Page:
Could GHOST One Day Continue Without TOBIAS FORGE? He Weighs In

Could GHOST One Day Continue Without TOBIAS FORGE? He Weighs In

Matt Bingham of the Z93 radio station in Saginaw, Michigan recently conducted an interview with GHOST founder and main songwriter Tobias Forge. You can now listen to the chat below. A couple of excerpts follow (transcribed by BLABBERMOUTH.NET).

On whether he feels GHOST can one day exist without any original members, like KISS leaders Paul Stanley and Gene Simmons have repeatedly said about their own band:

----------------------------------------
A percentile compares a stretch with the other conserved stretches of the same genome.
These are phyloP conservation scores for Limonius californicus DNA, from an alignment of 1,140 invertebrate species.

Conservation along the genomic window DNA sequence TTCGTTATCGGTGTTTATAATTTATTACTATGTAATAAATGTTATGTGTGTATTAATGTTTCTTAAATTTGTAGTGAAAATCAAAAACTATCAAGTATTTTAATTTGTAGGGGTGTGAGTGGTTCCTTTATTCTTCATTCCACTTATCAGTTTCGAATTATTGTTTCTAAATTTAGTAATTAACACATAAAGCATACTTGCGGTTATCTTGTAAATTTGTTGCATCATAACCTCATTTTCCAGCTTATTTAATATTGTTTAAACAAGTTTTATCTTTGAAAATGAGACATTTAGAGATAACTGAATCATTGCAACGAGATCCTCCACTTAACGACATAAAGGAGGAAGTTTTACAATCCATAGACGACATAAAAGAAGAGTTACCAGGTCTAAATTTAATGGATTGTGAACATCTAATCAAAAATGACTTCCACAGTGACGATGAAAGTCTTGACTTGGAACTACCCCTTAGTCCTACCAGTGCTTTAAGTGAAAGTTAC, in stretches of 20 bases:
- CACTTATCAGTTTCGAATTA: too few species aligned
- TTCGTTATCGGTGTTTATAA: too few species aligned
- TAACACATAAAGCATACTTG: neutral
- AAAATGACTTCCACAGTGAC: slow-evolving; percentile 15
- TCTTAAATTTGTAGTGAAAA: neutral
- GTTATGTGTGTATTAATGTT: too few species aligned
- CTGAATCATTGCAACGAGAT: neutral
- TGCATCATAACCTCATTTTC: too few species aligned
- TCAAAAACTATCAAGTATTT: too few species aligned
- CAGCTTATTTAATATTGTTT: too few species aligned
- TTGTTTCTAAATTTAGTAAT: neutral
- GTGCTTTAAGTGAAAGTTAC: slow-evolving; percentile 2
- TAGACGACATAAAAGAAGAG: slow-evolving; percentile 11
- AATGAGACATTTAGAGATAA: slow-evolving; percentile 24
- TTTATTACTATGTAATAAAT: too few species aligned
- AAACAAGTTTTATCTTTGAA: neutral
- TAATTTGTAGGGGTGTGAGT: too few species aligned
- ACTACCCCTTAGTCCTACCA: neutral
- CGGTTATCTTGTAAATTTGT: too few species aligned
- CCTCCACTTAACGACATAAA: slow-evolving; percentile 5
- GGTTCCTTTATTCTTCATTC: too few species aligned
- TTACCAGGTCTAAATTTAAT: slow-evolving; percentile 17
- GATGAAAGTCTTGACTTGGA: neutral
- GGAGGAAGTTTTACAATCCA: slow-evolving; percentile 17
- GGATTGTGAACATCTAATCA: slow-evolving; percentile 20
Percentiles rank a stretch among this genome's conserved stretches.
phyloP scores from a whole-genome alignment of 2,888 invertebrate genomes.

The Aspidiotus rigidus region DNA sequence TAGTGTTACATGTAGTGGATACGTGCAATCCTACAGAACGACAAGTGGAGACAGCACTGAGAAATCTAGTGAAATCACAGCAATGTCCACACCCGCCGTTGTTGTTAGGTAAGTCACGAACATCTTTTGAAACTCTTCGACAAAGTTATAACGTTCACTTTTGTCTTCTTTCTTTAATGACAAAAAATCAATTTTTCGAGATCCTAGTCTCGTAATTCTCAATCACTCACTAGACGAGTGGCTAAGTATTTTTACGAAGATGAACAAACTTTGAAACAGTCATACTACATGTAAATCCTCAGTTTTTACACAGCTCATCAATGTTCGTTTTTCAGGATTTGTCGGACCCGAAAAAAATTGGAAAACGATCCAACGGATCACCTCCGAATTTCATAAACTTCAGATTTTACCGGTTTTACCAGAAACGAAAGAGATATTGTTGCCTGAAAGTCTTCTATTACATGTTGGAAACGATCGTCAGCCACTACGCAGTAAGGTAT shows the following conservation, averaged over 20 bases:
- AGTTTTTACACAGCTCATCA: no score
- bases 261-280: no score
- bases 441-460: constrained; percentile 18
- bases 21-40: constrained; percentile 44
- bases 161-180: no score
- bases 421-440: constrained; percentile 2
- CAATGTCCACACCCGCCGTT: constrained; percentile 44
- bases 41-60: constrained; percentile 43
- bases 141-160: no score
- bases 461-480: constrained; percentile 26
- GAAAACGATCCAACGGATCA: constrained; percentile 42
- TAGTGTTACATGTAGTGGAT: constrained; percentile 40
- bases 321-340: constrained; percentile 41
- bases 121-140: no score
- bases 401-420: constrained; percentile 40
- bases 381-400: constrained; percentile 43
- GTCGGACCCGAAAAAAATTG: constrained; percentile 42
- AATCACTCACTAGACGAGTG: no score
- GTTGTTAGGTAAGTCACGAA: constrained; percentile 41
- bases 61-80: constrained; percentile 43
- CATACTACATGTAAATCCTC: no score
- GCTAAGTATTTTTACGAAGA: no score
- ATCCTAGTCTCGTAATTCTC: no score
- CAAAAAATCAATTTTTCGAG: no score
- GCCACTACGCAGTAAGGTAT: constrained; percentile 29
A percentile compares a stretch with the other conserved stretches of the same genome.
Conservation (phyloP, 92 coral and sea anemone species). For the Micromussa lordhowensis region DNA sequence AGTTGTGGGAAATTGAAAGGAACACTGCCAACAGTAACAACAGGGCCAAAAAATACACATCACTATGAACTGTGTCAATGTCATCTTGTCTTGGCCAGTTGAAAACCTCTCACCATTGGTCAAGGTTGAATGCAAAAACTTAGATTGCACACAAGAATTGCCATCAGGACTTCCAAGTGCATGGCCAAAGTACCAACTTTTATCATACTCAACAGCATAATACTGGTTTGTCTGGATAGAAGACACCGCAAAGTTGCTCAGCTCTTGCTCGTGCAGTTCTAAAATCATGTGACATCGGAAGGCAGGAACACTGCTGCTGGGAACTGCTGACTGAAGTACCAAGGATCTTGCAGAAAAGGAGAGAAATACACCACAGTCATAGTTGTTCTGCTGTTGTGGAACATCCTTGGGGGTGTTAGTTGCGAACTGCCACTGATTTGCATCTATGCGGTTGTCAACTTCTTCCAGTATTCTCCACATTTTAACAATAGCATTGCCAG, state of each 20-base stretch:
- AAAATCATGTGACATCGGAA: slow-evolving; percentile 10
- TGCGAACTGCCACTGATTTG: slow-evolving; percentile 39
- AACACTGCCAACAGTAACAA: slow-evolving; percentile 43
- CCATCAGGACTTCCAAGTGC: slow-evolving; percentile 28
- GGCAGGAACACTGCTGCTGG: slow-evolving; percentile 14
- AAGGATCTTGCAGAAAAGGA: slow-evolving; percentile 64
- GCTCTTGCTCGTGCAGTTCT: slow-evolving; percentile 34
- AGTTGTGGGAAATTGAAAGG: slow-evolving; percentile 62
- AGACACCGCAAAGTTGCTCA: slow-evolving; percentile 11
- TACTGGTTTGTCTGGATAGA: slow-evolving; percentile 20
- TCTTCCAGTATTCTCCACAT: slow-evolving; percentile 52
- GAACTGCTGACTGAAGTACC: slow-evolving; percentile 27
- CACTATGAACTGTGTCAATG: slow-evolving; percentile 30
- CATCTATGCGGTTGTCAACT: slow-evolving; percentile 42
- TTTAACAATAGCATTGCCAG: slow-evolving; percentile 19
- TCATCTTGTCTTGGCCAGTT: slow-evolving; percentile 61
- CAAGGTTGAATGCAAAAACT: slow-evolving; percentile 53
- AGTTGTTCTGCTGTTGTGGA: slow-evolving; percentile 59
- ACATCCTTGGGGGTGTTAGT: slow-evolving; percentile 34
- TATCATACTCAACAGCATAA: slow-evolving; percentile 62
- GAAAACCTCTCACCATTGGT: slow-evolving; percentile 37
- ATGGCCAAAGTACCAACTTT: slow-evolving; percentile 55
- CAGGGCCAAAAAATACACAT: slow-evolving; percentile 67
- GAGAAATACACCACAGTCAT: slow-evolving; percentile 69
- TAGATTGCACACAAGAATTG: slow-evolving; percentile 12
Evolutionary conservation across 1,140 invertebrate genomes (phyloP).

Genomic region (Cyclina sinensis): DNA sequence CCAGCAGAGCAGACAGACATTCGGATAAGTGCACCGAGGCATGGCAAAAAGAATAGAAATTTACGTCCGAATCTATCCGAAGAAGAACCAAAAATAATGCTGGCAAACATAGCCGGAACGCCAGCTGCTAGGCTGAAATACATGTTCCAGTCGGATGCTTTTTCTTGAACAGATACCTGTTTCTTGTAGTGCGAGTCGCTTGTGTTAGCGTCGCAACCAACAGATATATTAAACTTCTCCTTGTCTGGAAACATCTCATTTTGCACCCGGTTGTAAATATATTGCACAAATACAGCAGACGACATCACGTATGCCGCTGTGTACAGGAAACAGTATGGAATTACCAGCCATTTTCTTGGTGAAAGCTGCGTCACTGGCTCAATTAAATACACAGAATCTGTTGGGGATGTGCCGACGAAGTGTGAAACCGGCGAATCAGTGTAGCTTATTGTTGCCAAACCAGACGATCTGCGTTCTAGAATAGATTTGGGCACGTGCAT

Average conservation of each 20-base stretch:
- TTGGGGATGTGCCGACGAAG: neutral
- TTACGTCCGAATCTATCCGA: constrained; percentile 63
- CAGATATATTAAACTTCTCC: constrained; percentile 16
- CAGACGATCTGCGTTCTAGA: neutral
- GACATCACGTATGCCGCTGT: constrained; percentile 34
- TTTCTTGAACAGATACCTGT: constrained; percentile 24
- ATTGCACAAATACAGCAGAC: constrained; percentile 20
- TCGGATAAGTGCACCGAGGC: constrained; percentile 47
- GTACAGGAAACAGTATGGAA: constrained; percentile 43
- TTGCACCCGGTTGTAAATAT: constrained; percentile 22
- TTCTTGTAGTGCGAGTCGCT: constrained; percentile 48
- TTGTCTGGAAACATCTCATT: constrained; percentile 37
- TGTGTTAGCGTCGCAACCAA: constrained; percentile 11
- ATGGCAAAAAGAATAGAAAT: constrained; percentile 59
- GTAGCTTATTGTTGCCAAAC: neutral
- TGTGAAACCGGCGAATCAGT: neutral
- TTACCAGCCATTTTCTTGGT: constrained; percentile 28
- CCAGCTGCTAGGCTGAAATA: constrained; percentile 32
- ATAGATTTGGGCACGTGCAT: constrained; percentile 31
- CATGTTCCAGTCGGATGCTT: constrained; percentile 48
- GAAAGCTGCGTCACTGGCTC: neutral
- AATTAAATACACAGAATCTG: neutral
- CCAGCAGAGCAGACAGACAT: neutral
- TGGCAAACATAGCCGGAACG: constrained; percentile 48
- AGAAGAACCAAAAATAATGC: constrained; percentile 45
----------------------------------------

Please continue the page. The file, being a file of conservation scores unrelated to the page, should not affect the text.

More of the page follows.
Tobias: "I think that there's a lack of perspective that we have as a music-loving community — the general population, I guess. I mean, I've never heard Beethoven's music played by him, and that's fine. Same as Bach and Vivaldi… And I think that just because we're living at the tail end of the classic rock era, where the masters are still — half of them, at least — are alive, there's no way for us to understand how they will live with the idea of rock and roll 50 years from now when all of them, all of us, might be dead. So it is not for me to… My job, my only task is to try to do this as good as possible. First and foremost, I need to do it for myself and my family; that's what I'm doing. And then you try to make it as easy to… in whatever extent there will be an aftermath, some sort of legacy to keep — either be it copyrighted things, monetary things, you just try to box it as neatly as possible in the future for anyone who's gonna take care of it. But I have no idea if there will be a demand. That will be something that… it's not up to me to think about. And it's not up to me to talk about KISS that way. I've liked KISS from when I was three years old. I've seen them, the real deal, with all the original members when they came back in '96 and all that, and that's fine. How that is being revered and treasured in the future when they're not able to do it anymore because of physical conditions or not, basically, being alive, it's not up to me to… That's for the future [generations] to decide whether or not they wanna be entertained with that. But I would love for… when I'm 60, 70 years old, and if I have grandkids who wanna go see the KISS show, that would be lovely. Of course. What else are we gonna do? It wouldn't be the same thing, but it's fine."